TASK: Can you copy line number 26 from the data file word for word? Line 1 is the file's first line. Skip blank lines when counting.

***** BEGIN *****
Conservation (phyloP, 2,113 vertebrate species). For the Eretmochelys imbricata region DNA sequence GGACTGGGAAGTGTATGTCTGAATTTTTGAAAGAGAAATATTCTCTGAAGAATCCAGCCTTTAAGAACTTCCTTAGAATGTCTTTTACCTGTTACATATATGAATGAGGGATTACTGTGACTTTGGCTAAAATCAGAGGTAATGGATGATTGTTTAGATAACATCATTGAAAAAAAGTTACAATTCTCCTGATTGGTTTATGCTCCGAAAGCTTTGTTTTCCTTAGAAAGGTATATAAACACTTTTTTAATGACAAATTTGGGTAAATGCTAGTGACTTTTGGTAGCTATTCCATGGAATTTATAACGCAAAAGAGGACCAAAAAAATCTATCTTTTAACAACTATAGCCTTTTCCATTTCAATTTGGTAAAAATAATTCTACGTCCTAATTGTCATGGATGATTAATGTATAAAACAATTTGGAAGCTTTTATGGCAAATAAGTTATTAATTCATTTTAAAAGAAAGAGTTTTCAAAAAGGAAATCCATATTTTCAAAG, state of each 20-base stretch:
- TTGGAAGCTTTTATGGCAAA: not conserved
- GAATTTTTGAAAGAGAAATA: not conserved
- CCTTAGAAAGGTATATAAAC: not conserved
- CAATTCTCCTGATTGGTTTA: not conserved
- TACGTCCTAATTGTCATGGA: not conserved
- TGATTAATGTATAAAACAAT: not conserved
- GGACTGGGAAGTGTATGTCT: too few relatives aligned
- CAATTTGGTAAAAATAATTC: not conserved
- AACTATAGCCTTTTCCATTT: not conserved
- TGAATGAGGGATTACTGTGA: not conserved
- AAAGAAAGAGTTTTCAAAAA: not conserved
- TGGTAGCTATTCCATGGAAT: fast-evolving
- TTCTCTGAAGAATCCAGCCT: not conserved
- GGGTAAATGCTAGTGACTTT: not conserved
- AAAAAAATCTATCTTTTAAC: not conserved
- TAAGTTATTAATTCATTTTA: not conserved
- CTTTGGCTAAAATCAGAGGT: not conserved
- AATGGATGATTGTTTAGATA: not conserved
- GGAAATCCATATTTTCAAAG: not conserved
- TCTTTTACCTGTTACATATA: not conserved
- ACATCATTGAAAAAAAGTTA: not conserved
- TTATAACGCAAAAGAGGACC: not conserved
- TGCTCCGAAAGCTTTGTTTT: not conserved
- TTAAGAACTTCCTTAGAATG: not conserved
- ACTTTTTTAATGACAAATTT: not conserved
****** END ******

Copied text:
- ACTTTTTTAATGACAAATTT: not conserved